After four years, the on-going armed conflict in Yemen has left people exposed to psychological distress and in need of psychosocial support. To help people exposed to psychological distress Danish Red Cross and PS Centre are currently supporting Yemen Red Crescent Society to implement psychosocial support activities for affected communities in Yemen.
“Honestly, I had no clear vision of psychosocial activities before I had the chance to attend the psychosocial training.”
These are words of Amani Al-Rumaim who works as a field officer based in Sana’a Amanat Al-Asimah branch. This area is one of the affected communities in Yemen where the psychosocial programme is being implemented. Amani Al-Rumaim has been trained by the PS Centre and Danish Red Cross in community-based psychosocial support. Amani has been a member and volunteer of Yemen Red Crescent Society since 2007. Despite her long involvement in humanitarian work, she says that participating in the training was her first real encounter with psychosocial support.
“These concepts have greatly expanded my perception, I began to feel that psychosocial support and psychological first aid are topics as strong as physical first aid.”
Amani al-Rumaim and her fellow volunteers participate in the trainings that are offered under the C-SHARE programme. C-SHARE stands for “Community Services in Health and Action for Resilience” and is a three-year long programme funded by the EU Development and Cooperation (DEVCO) and developed by Danish Red Cross with technical support from the PS Centre. It is implemented by Yemen Red Crescent Society serving vulnerable communities and local authorities in the govenorates of Hodeidah, Ibb, Mahweet, Aden and Sana’a Amanat al Asimah. Ahlem Cheffi from the IFRC PS Centre and Zara Sejberg from Danish Red Cross are training Yemen Red Crescent Society staff and community volunteers in psychosocial support.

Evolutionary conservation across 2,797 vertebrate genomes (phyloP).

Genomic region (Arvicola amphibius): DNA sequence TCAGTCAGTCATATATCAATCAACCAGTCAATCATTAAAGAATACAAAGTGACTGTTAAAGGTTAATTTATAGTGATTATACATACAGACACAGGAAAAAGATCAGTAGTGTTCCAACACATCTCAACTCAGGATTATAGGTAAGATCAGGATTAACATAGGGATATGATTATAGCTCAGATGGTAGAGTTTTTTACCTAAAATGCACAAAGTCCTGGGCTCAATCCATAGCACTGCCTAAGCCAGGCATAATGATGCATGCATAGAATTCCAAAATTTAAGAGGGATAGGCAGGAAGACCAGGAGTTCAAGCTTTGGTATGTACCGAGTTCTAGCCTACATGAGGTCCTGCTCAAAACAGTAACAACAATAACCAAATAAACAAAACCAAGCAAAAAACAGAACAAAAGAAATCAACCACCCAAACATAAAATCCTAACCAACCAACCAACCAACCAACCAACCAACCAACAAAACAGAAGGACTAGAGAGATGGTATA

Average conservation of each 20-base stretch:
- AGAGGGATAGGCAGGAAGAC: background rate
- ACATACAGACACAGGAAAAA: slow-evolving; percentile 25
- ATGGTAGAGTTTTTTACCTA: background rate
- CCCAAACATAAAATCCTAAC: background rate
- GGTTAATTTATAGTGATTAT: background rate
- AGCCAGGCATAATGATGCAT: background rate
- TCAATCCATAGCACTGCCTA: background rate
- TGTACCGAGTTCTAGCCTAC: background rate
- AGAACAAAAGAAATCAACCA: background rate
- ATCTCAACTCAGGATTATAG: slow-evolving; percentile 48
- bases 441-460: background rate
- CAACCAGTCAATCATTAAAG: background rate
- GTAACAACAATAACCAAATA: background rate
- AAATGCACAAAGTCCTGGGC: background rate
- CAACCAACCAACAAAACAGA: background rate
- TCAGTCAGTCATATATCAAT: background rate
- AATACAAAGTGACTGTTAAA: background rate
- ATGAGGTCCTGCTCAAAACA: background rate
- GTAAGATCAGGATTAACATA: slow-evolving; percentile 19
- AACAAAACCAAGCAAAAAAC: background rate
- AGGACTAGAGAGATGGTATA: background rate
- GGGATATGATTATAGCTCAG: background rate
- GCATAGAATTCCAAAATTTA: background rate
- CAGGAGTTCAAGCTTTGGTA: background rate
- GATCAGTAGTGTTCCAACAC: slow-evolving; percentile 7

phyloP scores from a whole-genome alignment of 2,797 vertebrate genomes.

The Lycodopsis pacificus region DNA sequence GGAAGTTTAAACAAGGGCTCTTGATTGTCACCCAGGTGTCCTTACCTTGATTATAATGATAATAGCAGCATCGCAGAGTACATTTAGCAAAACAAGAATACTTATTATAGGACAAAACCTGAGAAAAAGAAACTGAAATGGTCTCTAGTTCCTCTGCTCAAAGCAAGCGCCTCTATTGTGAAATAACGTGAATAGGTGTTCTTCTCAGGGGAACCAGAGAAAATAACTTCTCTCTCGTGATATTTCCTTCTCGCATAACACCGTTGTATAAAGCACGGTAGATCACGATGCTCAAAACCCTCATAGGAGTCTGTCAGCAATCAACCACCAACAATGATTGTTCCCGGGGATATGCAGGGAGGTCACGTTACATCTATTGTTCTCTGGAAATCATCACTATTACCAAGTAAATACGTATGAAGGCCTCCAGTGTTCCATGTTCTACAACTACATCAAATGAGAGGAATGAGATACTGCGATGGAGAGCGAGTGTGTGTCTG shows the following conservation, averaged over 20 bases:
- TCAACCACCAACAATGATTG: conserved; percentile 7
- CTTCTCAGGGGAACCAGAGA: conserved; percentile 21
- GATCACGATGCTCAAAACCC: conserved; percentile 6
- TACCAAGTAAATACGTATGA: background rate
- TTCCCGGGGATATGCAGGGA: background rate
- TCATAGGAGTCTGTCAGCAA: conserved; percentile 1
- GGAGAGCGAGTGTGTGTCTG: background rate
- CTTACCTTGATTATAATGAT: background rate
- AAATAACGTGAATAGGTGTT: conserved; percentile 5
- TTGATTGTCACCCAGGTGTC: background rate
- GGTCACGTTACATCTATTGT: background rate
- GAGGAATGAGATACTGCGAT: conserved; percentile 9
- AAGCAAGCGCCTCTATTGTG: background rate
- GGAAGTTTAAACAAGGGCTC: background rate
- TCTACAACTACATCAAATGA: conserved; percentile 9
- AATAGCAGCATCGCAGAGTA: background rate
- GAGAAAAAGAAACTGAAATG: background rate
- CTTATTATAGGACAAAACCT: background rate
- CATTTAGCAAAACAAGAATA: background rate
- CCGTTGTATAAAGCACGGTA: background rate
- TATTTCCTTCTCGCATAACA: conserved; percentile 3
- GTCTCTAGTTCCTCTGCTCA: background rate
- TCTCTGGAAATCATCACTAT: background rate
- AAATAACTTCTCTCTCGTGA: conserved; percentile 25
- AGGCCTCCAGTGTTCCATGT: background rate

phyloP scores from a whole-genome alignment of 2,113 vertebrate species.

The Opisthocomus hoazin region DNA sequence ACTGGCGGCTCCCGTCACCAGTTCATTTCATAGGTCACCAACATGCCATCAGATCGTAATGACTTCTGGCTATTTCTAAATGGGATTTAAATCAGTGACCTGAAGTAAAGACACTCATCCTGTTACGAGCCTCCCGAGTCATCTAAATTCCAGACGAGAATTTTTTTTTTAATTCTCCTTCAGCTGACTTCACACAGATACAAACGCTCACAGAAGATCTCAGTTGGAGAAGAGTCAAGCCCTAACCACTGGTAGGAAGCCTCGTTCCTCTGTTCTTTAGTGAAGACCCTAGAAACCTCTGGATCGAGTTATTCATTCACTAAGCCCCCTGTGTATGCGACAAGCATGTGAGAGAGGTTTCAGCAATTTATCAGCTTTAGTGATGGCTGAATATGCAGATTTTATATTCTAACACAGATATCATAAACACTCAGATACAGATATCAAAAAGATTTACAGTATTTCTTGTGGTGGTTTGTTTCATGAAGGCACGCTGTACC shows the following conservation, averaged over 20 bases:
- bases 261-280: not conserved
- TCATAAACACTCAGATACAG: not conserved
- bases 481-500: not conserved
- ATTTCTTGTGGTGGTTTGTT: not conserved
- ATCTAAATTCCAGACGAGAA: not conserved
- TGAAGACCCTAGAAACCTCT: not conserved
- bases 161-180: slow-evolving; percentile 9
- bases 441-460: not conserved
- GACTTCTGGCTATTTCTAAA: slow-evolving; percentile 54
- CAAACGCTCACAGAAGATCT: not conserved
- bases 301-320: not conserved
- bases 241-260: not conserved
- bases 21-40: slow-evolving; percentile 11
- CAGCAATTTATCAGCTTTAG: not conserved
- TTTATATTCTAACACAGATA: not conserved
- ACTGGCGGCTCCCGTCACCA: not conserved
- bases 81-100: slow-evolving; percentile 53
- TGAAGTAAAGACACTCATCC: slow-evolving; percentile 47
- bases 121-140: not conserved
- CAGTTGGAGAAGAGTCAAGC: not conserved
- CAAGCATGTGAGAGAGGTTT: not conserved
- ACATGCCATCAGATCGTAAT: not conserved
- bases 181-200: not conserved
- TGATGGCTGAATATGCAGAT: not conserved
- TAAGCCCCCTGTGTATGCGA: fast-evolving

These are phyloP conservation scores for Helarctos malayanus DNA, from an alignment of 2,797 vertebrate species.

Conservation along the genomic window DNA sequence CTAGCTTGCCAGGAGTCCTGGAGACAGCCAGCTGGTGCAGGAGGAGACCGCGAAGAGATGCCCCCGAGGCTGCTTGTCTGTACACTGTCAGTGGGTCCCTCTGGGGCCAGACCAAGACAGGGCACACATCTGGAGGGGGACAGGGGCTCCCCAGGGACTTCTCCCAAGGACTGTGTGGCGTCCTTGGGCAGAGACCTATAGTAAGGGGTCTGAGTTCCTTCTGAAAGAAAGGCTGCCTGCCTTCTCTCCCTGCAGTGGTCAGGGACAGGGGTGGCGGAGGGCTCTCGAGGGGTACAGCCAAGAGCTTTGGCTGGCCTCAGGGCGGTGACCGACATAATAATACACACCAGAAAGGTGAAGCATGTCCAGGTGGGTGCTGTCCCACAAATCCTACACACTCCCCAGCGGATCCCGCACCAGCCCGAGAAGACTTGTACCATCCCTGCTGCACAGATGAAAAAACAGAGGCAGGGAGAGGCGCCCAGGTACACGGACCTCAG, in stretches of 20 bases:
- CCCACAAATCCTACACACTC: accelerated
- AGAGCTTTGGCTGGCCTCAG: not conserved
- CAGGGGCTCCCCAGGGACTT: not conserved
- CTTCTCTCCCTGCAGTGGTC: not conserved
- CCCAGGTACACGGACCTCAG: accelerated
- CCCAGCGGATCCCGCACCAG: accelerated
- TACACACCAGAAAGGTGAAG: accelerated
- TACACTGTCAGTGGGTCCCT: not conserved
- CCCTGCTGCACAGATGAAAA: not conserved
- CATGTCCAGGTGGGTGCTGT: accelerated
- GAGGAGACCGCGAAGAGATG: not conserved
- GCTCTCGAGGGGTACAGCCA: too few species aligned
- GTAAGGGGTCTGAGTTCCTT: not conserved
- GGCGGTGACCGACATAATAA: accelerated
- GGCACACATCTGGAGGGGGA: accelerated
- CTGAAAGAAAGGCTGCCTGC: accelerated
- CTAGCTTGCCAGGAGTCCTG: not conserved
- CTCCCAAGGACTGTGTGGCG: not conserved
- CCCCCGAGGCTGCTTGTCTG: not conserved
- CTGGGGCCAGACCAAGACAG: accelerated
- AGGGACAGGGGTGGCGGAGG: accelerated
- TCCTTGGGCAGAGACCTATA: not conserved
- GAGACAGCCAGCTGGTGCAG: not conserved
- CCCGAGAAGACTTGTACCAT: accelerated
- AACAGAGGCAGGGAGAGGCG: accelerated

“Until now we haven’t reached communities, but we are currently working to build the capacity of staff and volunteers to ensure that they will implement community-based psychosocial activities. The aim is to work through community volunteers and empower them to implement psychosocial activities in their own communities,” say Ahlem Cheffi and Zara Sejberg and explain further some of the practical tools: